10 Coolest Small Towns - Yachats has been voted one of the 10 coolest small towns by Budget Travel. Read more about this article from the Newport News Times.
On the Coast, a Cabin With a View
By Denise Fainberg, New York Times (June 22, 1997)
WHEN I asked friends if they knew a quiet, unspoiled spot on the Oregon coast, several recommended Yachats (population 635, according to the sign), where the air is soft and the sound of surf never far away.
The village of Yachats (pronounced YAH- hots) is almost at the midpoint of Oregon's 400-mile coastline. The name apparently was derived from an Indian word meaning ''dark waters at the foot of the mountains'' -- appropriate enough, since the cold Pacific waters are certainly dark, and the settlement sits between them and the Coast Range, which rises almost directly from the beach. Thus the town, like most Oregon coastal towns, is laid out like a string running north and south. ''The gem of the Oregon coast,'' it calls itself. I couldn't argue with that. Set under evergreen mountains, Yachats is a cluster of modest houses where the Yachats River tumbles into the sea, with nary a high-rise or a neon sign in sight.
On a friend's advice, I had booked accommodation for a long weekend in March at Rock Park Cottages, a collection of five gray-shingled units a hundred yards from the sea. The weather is variable on the coast, especially in spring, making March an off-season month; however, this particular weekend marked the beginning of spring break, so all the other cabins were full.
My one-bedroom cottage reminded me of the beach houses of my childhood. The bedroom, about 10 feet by 14 feet, contained a high queen-size bed and a bunk bed. Down the hall, past the bathroom, the living room looked west onto a tiny forest of wind-stunted spruce, which, with a low cliff, was all that separated us from the ocean. This room had a television and two sofas that could have slept two people. I used the full kitchen only for making tea, being curious to sample the local restaurant fare; but for the families obviously meant to be accommodated here, it would have been quite convenient. I noticed, too, a selection of board games, jigsaw puzzles and books for the rainy days one had to expect. Being holed up here in the rain wouldn't be too bad, I reflected, with the sea to look at, the warm wood paneling and the energetic wall heater to dissipate any damp chill.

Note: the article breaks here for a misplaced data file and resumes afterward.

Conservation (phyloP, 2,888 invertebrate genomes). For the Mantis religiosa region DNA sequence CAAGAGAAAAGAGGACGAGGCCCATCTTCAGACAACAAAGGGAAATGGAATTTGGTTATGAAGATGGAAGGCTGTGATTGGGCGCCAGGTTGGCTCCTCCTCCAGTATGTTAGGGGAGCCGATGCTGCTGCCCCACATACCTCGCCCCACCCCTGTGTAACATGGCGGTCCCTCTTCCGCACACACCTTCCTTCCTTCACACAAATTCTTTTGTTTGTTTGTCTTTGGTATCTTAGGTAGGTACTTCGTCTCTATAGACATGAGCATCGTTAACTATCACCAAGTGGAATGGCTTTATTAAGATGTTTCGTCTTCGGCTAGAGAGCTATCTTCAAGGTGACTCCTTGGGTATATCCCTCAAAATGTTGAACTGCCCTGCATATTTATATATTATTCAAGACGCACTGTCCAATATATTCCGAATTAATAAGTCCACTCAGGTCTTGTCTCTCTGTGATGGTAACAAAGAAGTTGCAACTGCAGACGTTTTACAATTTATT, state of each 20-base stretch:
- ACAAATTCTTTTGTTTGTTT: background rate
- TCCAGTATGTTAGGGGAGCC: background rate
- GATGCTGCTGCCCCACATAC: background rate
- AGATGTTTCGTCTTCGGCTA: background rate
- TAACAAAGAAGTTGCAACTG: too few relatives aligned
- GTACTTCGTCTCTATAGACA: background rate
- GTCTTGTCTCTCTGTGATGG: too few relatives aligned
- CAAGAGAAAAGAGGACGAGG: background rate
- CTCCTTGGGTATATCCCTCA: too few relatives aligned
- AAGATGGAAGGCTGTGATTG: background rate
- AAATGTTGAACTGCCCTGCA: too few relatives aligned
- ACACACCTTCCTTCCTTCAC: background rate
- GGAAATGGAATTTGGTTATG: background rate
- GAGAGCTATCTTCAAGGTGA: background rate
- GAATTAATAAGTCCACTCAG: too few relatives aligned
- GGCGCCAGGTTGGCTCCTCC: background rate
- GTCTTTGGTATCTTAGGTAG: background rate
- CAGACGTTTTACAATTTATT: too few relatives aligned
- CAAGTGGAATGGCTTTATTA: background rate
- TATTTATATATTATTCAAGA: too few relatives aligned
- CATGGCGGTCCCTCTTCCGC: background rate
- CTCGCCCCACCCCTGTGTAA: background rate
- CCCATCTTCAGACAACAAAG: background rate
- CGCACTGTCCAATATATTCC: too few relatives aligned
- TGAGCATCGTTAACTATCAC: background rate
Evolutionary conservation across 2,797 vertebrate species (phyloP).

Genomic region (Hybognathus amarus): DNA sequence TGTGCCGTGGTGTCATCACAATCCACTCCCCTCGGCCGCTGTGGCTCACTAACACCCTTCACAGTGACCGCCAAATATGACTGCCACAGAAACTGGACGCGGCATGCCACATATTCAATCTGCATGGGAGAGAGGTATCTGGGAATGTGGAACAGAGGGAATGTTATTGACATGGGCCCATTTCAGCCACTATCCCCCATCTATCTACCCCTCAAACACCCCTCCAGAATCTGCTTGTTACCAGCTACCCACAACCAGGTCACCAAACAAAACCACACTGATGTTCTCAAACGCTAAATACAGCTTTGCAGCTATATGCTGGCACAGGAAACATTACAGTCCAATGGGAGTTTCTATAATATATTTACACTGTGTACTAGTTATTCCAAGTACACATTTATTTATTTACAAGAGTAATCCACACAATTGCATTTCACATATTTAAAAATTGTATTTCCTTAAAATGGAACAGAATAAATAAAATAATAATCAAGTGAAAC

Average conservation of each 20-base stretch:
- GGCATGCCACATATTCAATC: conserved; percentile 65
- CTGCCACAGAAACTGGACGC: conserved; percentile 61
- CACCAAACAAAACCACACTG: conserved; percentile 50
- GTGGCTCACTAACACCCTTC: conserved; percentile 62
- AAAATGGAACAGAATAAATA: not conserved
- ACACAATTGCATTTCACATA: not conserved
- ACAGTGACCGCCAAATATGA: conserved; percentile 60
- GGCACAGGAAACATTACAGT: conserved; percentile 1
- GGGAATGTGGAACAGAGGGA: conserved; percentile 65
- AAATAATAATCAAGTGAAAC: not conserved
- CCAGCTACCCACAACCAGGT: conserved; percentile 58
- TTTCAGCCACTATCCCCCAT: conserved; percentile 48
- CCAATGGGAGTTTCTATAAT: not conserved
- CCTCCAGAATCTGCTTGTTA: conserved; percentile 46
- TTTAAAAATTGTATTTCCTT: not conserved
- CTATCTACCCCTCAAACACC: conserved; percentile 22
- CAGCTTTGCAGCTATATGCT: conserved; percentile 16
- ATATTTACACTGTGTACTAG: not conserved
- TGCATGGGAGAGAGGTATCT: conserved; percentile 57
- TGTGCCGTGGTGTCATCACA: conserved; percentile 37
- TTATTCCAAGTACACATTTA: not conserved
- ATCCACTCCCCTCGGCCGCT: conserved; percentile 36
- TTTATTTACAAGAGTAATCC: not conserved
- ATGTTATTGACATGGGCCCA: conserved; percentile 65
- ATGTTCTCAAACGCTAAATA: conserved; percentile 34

The genial, white-haired proprietress invited me to watch the sunset with her on the beach. ''Last night we saw the green flash,'' she said. After the sun had turned the waves pink (no green flash this time), I sampled some fish and chips at a family restaurant, then strolled around until after dark. As the town settled in for the night, the comet Hale-Bopp burned brightly over the sea, its hair blowing in the solar wind.
The next morning I walked to the Little Log Church by the Sea. The tiny church, now a museum, was built of local timber in 1930 in the shape of a cross. It is still used for weddings and celebrations, but for the most part serves as a repository of local history, with photographs from the 1920's and 30's, a wedding dress from early in the century and World War II memorabilia. Also on exhibit are various Indian artifacts found nearby, including fish-net weights and drillstones for making fire.
Several art galleries in town exhibit ceramics, paintings in various media, blown glass, jewelry and sculpture. Understandably, much of the inspiration comes from the natural heritage of the Pacific Northwest. I was particularly taken with a large soapstone sculpture of a pair of salmon at Earthworks Gallery, at the north end of town. The largest of the local galleries, it displays work by many regional artists. I browsed happily among the watercolors and Japanese-style tea sets.
The usual small gift and curio shops in the center of town sell everything from souvenir T-shirts to New Age cassettes. I'm always attracted to the kites of all sizes, shapes and colors popular on the coast. (Yachats is host to a kite festival in the fall, when the winds are most favorable.) By the Sea Books specializes in used volumes.
But the outdoors beckoned, so I got into the car and drove north. It is difficult to get anywhere along the coast, because Highway 101 offers such extraordinary vistas at every turn that one feels obliged to stop at each and gaze at the combers coming in, or the surf-bitten cliffs, or the sea lions. I made my first stop before I had even left town, at Smelt Sands State Park. This is one of the small, sandy beaches tucked among Oregon's basalt shores and is named for the sometimes prodigious summer runs of smelt (there's a smelt festival in Yachats in July).
From the parking lot, a three-quarter-mile wheelchair-accessible trail winds through several types of coastal habitat, through thickets of salal -- a heath that can grow as a ground cover or as thick shrubbery, and stabilizes the sands -- and a grove of windblown Sitka spruce, to another small beach. I wandered across it, noticing a pillow-sized rock under which water was springing up and flowing into the sea a scant 20 feet away. I tasted it; the spring was sweet, though clearly covered at high tide.